“Grass Seed and Fertilizer.”

“We cut glass and plexiglass.”

I didn’t need grass seed or fertilizer or any glass cut. Yet, the signage drew me to the storefront plate-glass window of the hardware store along Belgrade Avenue in North Mankato. How often do you see business signs like this with letters printed in near-perfect penmanship between two penciled ruler lines on white tagboard?

After I admired the simplicity of this advertising in a world of mass-produced, flashy, signage, I noticed the old screen door. That did it. I was smitten with this place, this Mutch Northside Hardware that, from the exterior, reminded me of the small town hardware stores of my youth.

You know, the kind of store where you can buy everything and anything. The place packed with merchandise from floor to ceiling, aisles narrow as a sidewalk crack. Nails and bolts jumbled in scarred cubbies. Belts dangling from hooks on pegboard. Wooden floors that creak.

Mutch Hardware is crammed with merchandise, some of it displayed in the window fronts.

An old ACE Hardware sign decorates the front door where a handwritten sign is posted listing store hours.

I could almost hear the vintage screen door slam shut behind me as I stood outside the closed hardware store, hands cupped around my eyes, peering inside. It was late Saturday afternoon and I was hours too late to step inside Mutch Hardware, much to my disappointment.

But that didn’t stop a flood of memories from washing over me. Memories of going to town with my dad, stopping at Joe Engel’s Hardware store on Vesta’s main street to pick up a few bolts or maybe a belt or something else for the farm.

My siblings and I had another reason for hitching a ride to the southwestern Minnesota hardware store with our dad. Joe Engel’s supplied our ammo—coiled rolls of red-perforated paper pocked with gun powder for our toy cap guns. This was the 1960s, and even though not politically-correct today, an era of playing “Cowboys and Indians.” I remember those days with a depth of fondness that I doubt today’s tech-oriented kids will ever experience.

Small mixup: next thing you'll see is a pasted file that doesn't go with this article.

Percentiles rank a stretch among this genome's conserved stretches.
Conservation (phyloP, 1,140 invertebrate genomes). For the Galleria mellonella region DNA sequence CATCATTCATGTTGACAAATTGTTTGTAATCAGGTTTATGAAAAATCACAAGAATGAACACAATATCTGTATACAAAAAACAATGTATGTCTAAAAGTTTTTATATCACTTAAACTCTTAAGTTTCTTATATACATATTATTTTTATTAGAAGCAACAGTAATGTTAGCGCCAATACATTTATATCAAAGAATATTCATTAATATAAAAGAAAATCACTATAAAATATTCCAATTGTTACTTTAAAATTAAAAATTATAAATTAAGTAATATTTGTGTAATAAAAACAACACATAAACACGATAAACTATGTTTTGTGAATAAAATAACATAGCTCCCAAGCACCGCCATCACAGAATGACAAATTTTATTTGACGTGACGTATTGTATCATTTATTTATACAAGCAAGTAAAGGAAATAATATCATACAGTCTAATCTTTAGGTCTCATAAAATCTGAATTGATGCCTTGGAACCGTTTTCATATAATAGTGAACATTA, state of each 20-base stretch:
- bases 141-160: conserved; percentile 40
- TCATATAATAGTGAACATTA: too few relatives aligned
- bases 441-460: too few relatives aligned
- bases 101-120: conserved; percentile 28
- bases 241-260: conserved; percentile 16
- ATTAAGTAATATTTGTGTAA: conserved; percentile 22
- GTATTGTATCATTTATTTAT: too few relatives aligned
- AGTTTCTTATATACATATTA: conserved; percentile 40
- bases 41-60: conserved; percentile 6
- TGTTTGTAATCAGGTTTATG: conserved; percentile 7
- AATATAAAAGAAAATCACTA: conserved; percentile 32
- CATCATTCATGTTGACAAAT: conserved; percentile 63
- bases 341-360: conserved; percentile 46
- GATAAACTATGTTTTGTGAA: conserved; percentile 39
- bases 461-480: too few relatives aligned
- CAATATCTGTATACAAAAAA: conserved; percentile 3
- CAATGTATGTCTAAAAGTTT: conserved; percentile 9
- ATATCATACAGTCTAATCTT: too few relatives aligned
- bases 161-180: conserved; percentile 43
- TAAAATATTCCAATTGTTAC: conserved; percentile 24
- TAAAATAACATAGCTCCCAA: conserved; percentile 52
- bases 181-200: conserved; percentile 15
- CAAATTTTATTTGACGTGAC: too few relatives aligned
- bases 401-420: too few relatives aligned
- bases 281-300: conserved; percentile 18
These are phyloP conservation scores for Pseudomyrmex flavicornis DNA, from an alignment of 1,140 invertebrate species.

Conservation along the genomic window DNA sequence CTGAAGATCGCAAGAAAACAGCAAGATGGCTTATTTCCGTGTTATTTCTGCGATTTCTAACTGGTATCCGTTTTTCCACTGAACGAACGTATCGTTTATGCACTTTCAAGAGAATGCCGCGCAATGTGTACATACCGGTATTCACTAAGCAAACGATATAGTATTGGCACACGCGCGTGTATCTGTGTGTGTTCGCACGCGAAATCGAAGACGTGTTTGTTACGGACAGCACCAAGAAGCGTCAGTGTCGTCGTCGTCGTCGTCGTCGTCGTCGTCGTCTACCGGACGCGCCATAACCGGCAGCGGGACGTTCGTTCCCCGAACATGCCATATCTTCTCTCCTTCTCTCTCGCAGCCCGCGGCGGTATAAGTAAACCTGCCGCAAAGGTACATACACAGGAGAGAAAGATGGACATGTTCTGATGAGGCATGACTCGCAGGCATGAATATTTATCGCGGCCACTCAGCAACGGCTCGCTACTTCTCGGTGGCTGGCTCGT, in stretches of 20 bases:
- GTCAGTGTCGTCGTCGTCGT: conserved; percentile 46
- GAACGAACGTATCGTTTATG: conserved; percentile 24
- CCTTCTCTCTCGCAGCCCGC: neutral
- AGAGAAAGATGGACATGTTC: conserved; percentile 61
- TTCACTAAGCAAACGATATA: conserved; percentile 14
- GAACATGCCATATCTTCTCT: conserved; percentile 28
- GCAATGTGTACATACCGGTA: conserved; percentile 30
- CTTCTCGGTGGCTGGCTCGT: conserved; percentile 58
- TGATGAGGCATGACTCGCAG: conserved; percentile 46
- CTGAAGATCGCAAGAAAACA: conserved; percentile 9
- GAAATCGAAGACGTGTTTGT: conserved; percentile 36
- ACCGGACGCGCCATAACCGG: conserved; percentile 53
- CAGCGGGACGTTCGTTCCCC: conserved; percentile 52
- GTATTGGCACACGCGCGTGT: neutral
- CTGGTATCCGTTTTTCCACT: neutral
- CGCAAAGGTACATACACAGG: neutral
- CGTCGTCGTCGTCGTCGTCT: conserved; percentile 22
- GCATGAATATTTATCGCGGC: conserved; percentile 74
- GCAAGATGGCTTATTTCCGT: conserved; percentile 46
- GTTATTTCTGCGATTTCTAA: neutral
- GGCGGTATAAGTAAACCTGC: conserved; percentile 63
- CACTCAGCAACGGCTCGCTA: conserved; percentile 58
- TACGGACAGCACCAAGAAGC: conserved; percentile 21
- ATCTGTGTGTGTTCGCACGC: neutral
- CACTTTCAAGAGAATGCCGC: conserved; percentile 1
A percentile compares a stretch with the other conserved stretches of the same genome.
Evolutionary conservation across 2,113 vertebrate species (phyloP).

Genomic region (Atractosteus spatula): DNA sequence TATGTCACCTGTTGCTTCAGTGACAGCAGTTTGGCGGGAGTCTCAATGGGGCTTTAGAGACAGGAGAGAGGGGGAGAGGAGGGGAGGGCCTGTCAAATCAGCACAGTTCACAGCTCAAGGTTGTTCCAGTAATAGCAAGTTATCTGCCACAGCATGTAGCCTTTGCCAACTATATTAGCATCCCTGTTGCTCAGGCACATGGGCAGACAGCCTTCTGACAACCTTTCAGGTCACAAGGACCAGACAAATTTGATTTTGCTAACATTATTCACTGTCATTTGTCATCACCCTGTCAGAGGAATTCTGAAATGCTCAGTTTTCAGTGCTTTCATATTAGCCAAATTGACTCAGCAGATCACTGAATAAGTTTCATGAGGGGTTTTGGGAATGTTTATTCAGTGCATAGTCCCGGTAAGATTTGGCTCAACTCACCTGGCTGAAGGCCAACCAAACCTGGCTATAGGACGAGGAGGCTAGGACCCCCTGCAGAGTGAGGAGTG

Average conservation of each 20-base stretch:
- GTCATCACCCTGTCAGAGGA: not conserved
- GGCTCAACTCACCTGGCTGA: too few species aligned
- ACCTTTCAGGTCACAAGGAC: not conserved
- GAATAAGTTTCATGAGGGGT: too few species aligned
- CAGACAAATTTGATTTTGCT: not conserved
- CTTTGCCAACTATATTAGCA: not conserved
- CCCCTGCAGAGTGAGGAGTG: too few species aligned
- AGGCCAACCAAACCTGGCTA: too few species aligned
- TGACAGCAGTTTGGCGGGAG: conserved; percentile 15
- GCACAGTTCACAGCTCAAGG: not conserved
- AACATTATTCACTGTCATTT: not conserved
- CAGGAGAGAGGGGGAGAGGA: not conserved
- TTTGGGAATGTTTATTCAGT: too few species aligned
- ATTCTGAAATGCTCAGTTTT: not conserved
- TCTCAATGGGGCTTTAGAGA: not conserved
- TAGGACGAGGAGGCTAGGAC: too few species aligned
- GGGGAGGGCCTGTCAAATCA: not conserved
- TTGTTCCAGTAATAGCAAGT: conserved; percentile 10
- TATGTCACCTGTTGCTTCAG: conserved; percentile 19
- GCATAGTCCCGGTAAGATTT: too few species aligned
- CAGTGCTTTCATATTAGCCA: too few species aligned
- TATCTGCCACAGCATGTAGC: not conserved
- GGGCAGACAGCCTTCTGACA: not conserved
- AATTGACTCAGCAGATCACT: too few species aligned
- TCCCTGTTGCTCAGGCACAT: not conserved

I would like to take each of them inside a business like Mutch Hardware, where I expect helpful, personal service, care and friendliness accompany each purchase. Places like this seem rare in our fast-paced world of big box stores run by corporations in far away cities. Few mom-and-pop stores can survive in today’s economy. That is reality.

I’m not a prima donna; I shop chain stores as much as anyone. Yet when I see a business such as Mutch Northside Hardware in North Mankato, I take notice. I appreciate the hardworking men and women who, as independent business owners, still offer us a shopping option.

Outside Mutch Northside Hardware, a place reminiscent of bygone days.

DOES AN OLD-FASHIONED mom-and-pop type business like Mutch Northside Hardware exist in your community, or do you know of one somewhere? I’d like to hear. Tell me about it by submitting a comment.

This image of a section of Belgrade Avenue in North Mankato shows the following businesses, from left: Like-Nu-Cleaners, Christy's Cafe, Mutch Northside Hardware, Skillings & Associates, Dino's Gourmet Pizzeria, Craft-n-Floral Center, the U.S. Post Office, Frandsen Bank & Trust and Bobby Joe's Pub.

© Copyright 2011 Audrey Kletscher Helbling